Using patient data, a predictive algorithm can identify the risk of progression to multiple myeloma in those with asymptomatic precursor conditions. This algorithm can help clinicians decide when to initiate treatment and which patients require closer monitoring.
- People with multiple myeloma precursor conditions are likely to develop symptomatic multiple myeloma.
- Predicting the disease severity of multiple myeloma is a challenge, but can help patients access treatment sooner.
- A novel PANGEA algorithm has been developed that can use patient data to predict disease progression and prognosis in patients with a precursor condition.
Multiple myeloma is a cancer of plasma cells often preceded by asymptomatic precursor conditions. Two such conditions: monoclonal gammopathy of undetermined significance and smoldering multiple myeloma, are determined by presence of abnormalities in the blood and bone marrow plasma. By the time patients experience symptoms, their disease has typically already progressed to multiple myeloma.
Predicting Disease Outcomes in Multiple Myeloma
Being able to predict disease outcomes creates more opportunities for intervention. New methods are being developed to determine a patient’s risk level and prognosis using biomarkers, but current techniques do not account for how a biomarker changes throughout disease progression. A new PANGEA model recently described in The Lancet Haematology, improves predictive power by incorporating time-varying biomarkers.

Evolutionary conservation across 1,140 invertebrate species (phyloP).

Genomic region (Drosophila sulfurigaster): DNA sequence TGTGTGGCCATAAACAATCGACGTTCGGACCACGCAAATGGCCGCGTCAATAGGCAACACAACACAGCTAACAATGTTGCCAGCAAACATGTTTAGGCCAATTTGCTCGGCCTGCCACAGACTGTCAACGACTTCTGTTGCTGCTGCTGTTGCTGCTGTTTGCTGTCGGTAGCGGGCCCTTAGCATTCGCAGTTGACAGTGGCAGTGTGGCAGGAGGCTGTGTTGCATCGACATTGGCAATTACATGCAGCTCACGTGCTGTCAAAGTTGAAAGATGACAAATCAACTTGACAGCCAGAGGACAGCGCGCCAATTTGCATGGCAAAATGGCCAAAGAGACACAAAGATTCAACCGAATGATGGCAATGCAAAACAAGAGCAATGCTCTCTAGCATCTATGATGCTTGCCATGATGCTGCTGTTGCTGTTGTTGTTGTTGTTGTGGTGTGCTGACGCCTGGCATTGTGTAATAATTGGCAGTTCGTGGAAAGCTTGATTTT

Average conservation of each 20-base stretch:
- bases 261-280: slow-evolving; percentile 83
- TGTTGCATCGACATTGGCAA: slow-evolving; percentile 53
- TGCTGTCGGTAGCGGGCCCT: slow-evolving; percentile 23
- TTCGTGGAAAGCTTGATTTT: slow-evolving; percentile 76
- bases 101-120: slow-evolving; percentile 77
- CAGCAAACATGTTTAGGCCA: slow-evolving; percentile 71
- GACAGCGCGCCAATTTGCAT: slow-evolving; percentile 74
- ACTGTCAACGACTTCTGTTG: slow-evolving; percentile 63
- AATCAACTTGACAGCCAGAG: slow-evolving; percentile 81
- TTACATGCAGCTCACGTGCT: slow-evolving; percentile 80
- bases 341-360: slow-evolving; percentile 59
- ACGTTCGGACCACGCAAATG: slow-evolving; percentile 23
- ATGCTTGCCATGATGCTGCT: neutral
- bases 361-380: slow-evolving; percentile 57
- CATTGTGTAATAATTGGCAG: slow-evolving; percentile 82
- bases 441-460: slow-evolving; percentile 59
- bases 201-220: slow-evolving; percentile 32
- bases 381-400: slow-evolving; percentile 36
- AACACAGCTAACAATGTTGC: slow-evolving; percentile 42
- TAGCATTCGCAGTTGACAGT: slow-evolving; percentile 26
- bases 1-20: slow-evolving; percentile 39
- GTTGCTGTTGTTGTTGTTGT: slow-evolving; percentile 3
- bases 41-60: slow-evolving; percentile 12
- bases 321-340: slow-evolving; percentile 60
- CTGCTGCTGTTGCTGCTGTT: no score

The PANGEA Model: Outperforming Standard Models
Laboratory measurements from a cohort of patients with a precursor condition were used to develop the PANGEA model. Using trends in clonal proliferation and clinically significant markers of disease progression, the PANGEA model outperformed the standard predictive models. The final model, designated PANGEA model [BM], included age, free light chain ratio, M spike concentration, creatinine concentration, bone marrow plasma cell percentage, and the hemoglobin trajectory variable.
Advancing Risk Assessment in Multiple Myeloma
PANGEA provides a more accurate estimate of risk progression than current prognostic models. Compared to the baseline and rolling 20/2/20 models, the PANGEA model demonstrated enhanced predictive ability for the progression from smoldering multiple myeloma to multiple myeloma. Even in patients who did not have bone marrow biopsies, the PANGEA model performed better than existing models. With improved risk assessment, patients can more accurately be assessed for disease progression and prognosis, prompting appropriate treatment as early as possible.
Cowan, A., Ferrari, F., Freeman, S. S., Redd, R., El-Khoury, H., Perry, J., Patel, V., Kaur, P., Barr, H., Lee, D. J., Lightbody, E., Downey, K., Argyelan, D., Theodorakakou, F., Fotiou, D., Liacos, C. I., Kanellias, N., Chavda, S. J., Ainley, L., . . . Ghobrial, I. M. (2023). Personalised progression prediction in patients with monoclonal gammopathy of undetermined significance or smouldering multiple myeloma (PANGEA): a retrospective, multicohort study. Lancet Haematol, 10(3), e203-e212. https://doi.org/10.1016/s2352-3026(22)00386-6